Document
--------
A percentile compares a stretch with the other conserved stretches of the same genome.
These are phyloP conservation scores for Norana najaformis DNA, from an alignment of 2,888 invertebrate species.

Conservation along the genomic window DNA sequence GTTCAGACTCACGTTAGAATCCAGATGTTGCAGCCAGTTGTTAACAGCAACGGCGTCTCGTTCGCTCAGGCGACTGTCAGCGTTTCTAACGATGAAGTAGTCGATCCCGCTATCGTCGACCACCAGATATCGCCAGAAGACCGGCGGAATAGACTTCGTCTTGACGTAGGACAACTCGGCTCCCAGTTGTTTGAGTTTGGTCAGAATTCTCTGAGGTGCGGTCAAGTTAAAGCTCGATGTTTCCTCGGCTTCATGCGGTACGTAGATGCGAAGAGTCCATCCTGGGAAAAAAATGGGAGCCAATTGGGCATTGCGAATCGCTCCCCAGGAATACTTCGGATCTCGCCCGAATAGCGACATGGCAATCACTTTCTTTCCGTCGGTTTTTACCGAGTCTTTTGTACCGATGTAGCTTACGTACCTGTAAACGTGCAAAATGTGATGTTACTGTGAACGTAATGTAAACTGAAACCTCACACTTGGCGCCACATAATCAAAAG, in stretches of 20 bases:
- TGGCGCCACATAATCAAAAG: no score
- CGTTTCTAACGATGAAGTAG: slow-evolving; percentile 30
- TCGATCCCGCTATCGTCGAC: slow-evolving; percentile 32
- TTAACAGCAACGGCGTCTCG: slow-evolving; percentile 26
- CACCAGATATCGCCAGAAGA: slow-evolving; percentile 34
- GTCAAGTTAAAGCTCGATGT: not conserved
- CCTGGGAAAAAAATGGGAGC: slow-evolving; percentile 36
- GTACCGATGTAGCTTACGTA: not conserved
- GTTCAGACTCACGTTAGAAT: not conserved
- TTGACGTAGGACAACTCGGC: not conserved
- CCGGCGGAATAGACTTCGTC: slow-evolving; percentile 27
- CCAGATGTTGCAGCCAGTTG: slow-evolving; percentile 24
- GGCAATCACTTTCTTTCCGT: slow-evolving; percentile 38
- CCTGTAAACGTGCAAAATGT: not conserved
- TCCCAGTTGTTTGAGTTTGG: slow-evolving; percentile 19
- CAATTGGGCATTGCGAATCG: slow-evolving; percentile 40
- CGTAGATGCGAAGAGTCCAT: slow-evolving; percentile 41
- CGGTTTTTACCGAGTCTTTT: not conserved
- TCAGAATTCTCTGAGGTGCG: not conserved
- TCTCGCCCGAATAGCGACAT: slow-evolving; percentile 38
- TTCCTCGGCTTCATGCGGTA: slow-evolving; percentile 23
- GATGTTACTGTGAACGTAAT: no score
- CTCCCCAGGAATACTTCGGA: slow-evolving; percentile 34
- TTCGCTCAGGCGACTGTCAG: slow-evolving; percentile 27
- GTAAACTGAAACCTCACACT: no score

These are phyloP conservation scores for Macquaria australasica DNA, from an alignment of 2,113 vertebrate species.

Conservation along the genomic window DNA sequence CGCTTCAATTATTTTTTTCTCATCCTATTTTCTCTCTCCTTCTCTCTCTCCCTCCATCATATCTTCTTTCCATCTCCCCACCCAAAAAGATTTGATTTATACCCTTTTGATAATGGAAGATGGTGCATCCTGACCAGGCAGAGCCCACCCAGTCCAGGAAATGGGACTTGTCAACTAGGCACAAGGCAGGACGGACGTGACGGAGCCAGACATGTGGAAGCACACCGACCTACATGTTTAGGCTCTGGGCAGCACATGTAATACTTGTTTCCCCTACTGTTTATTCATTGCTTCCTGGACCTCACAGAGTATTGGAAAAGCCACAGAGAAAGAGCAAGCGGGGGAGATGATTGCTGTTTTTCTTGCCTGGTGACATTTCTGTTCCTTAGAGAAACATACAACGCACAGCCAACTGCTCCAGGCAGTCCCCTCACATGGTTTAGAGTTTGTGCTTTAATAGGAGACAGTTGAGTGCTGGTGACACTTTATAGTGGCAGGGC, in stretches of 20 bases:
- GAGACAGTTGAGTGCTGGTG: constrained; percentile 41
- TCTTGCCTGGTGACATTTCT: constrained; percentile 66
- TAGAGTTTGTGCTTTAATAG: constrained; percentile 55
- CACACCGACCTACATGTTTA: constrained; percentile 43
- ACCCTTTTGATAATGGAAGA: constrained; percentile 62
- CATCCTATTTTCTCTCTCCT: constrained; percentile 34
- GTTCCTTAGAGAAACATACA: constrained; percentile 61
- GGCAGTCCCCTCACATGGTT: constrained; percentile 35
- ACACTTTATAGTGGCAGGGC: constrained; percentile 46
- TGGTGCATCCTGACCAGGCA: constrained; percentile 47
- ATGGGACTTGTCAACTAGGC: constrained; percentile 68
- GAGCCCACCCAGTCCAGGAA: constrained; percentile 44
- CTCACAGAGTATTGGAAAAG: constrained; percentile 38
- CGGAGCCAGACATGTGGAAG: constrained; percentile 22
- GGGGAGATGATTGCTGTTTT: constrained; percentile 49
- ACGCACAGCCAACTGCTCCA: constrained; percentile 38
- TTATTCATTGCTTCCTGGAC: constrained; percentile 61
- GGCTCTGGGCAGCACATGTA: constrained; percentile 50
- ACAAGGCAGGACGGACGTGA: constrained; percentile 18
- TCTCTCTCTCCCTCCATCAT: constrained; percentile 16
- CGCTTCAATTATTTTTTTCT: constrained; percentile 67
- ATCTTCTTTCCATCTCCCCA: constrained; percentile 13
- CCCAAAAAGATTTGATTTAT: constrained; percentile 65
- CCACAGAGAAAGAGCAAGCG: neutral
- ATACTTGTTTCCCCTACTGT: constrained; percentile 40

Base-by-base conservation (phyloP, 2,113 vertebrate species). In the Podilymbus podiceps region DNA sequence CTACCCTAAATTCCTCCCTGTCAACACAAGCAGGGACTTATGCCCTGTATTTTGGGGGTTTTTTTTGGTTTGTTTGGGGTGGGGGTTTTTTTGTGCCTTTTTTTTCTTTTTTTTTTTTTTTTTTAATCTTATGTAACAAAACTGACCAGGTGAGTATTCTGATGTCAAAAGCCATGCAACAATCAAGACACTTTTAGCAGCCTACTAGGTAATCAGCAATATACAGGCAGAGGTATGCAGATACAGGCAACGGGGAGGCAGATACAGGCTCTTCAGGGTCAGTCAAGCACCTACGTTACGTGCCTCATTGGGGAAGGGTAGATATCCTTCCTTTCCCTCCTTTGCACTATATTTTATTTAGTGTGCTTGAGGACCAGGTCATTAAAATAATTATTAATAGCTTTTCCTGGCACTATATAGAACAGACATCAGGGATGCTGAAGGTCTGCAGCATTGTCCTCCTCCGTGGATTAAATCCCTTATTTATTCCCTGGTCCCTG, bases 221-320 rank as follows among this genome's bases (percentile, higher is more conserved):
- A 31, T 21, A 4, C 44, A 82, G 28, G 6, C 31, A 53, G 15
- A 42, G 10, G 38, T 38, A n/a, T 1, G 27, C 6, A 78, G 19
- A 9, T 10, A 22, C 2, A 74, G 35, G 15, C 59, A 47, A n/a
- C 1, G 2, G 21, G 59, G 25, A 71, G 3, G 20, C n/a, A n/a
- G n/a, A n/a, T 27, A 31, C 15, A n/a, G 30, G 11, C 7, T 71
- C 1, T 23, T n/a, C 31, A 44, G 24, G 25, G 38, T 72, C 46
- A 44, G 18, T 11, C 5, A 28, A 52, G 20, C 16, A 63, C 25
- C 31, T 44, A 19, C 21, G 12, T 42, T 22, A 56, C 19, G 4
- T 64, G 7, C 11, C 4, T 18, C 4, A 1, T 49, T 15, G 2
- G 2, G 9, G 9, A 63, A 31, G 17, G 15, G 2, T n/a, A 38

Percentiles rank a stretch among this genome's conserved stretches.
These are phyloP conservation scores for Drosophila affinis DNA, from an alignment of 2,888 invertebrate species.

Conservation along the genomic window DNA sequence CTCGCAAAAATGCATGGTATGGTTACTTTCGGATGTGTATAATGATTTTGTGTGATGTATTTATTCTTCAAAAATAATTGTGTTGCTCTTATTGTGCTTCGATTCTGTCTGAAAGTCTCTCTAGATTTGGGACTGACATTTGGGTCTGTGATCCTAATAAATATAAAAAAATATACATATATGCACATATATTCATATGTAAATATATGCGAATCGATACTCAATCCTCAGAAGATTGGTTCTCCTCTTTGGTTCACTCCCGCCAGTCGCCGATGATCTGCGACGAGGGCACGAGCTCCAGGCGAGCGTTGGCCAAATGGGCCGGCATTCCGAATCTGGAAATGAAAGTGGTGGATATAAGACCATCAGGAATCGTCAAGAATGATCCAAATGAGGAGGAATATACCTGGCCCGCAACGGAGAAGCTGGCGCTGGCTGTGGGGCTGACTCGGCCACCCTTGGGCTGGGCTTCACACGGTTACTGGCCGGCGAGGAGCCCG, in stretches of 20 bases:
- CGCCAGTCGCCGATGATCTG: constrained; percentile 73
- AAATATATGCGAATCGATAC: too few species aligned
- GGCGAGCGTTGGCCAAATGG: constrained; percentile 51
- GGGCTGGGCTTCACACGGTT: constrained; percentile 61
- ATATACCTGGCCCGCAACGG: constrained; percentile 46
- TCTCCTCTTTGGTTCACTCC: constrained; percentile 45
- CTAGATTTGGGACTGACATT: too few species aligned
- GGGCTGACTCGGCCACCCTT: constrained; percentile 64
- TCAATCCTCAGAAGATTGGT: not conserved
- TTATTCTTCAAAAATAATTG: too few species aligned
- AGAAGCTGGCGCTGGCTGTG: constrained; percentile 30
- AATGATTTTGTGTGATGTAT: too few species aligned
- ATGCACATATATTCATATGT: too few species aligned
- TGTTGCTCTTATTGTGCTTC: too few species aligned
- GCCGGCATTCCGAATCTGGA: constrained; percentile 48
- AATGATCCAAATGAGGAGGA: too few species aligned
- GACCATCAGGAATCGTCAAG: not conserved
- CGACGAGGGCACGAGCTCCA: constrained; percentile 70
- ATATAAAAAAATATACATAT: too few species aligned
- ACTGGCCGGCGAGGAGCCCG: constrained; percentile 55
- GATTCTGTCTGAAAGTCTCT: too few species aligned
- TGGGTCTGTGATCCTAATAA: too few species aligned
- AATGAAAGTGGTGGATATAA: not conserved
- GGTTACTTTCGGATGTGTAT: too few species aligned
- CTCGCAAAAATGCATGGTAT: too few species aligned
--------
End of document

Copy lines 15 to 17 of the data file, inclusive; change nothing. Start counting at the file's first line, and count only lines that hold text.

- CCAGATGTTGCAGCCAGTTG: slow-evolving; percentile 24
- GGCAATCACTTTCTTTCCGT: slow-evolving; percentile 38
- CCTGTAAACGTGCAAAATGT: not conserved